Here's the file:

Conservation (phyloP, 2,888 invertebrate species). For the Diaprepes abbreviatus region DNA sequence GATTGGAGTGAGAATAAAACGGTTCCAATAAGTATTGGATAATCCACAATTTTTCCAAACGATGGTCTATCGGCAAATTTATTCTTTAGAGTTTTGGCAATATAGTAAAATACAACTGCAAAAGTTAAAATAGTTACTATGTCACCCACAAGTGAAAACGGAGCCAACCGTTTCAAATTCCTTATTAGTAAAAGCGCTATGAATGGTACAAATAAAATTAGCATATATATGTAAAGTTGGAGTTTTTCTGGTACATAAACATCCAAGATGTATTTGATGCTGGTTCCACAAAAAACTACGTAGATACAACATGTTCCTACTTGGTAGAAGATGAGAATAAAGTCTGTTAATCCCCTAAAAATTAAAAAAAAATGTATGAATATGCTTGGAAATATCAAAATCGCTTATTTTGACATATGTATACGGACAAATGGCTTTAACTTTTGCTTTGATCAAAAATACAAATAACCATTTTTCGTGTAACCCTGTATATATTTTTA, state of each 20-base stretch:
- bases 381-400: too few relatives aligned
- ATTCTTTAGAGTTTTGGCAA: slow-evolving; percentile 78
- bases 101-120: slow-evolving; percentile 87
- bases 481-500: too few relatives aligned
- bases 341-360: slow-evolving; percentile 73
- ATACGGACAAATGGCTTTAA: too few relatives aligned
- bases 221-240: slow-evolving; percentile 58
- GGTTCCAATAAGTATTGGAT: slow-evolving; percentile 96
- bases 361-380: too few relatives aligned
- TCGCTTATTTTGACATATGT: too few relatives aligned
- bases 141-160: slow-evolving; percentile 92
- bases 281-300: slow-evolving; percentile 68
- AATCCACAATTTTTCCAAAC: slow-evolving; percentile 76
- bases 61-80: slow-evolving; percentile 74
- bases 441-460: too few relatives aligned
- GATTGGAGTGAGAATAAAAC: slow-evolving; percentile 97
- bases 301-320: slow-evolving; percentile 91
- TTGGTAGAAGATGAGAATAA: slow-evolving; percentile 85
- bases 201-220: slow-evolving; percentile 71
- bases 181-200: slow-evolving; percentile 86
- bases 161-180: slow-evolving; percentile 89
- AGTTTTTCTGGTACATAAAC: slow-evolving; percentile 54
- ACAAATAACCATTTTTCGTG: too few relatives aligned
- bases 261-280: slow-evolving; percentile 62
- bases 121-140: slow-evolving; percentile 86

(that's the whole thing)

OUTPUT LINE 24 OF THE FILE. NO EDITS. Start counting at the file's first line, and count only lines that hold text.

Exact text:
- ACAAATAACCATTTTTCGTG: too few relatives aligned